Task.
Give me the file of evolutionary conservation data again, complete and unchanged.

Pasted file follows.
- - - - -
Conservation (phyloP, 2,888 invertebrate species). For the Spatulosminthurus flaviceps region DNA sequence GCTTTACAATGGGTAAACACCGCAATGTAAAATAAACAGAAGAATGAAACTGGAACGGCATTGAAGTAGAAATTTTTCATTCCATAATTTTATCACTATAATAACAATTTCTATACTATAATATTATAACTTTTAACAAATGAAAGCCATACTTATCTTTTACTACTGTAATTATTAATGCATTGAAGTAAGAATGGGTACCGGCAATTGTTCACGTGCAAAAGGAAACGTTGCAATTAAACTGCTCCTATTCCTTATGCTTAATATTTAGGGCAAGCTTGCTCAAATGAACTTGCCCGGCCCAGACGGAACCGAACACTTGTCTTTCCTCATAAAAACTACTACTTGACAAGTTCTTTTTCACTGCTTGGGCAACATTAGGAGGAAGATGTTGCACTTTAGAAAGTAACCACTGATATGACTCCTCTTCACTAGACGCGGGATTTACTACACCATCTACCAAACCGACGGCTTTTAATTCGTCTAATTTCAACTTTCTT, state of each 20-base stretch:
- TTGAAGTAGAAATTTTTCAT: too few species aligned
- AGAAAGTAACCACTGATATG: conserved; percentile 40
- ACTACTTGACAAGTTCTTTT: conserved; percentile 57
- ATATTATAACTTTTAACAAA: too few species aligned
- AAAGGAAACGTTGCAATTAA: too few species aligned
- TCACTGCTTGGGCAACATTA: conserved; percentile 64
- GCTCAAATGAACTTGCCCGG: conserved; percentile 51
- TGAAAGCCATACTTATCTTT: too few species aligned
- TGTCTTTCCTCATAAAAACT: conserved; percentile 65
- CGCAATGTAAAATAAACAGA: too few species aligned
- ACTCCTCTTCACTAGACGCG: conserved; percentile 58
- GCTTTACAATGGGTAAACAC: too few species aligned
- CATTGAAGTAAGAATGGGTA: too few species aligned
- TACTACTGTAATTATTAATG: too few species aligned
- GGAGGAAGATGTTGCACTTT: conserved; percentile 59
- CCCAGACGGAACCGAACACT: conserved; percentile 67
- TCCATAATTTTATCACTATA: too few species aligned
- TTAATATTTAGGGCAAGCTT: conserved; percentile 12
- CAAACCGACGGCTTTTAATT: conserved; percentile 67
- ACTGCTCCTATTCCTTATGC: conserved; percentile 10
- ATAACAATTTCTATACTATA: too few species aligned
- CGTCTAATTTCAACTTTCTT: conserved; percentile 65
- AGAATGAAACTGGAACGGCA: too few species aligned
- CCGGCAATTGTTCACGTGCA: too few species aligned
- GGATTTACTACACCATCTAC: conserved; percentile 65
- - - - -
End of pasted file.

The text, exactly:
Conservation (phyloP, 2,888 invertebrate species). For the Spatulosminthurus flaviceps region DNA sequence GCTTTACAATGGGTAAACACCGCAATGTAAAATAAACAGAAGAATGAAACTGGAACGGCATTGAAGTAGAAATTTTTCATTCCATAATTTTATCACTATAATAACAATTTCTATACTATAATATTATAACTTTTAACAAATGAAAGCCATACTTATCTTTTACTACTGTAATTATTAATGCATTGAAGTAAGAATGGGTACCGGCAATTGTTCACGTGCAAAAGGAAACGTTGCAATTAAACTGCTCCTATTCCTTATGCTTAATATTTAGGGCAAGCTTGCTCAAATGAACTTGCCCGGCCCAGACGGAACCGAACACTTGTCTTTCCTCATAAAAACTACTACTTGACAAGTTCTTTTTCACTGCTTGGGCAACATTAGGAGGAAGATGTTGCACTTTAGAAAGTAACCACTGATATGACTCCTCTTCACTAGACGCGGGATTTACTACACCATCTACCAAACCGACGGCTTTTAATTCGTCTAATTTCAACTTTCTT, state of each 20-base stretch:
- TTGAAGTAGAAATTTTTCAT: too few species aligned
- AGAAAGTAACCACTGATATG: conserved; percentile 40
- ACTACTTGACAAGTTCTTTT: conserved; percentile 57
- ATATTATAACTTTTAACAAA: too few species aligned
- AAAGGAAACGTTGCAATTAA: too few species aligned
- TCACTGCTTGGGCAACATTA: conserved; percentile 64
- GCTCAAATGAACTTGCCCGG: conserved; percentile 51
- TGAAAGCCATACTTATCTTT: too few species aligned
- TGTCTTTCCTCATAAAAACT: conserved; percentile 65
- CGCAATGTAAAATAAACAGA: too few species aligned
- ACTCCTCTTCACTAGACGCG: conserved; percentile 58
- GCTTTACAATGGGTAAACAC: too few species aligned
- CATTGAAGTAAGAATGGGTA: too few species aligned
- TACTACTGTAATTATTAATG: too few species aligned
- GGAGGAAGATGTTGCACTTT: conserved; percentile 59
- CCCAGACGGAACCGAACACT: conserved; percentile 67
- TCCATAATTTTATCACTATA: too few species aligned
- TTAATATTTAGGGCAAGCTT: conserved; percentile 12
- CAAACCGACGGCTTTTAATT: conserved; percentile 67
- ACTGCTCCTATTCCTTATGC: conserved; percentile 10
- ATAACAATTTCTATACTATA: too few species aligned
- CGTCTAATTTCAACTTTCTT: conserved; percentile 65
- AGAATGAAACTGGAACGGCA: too few species aligned
- CCGGCAATTGTTCACGTGCA: too few species aligned
- GGATTTACTACACCATCTAC: conserved; percentile 65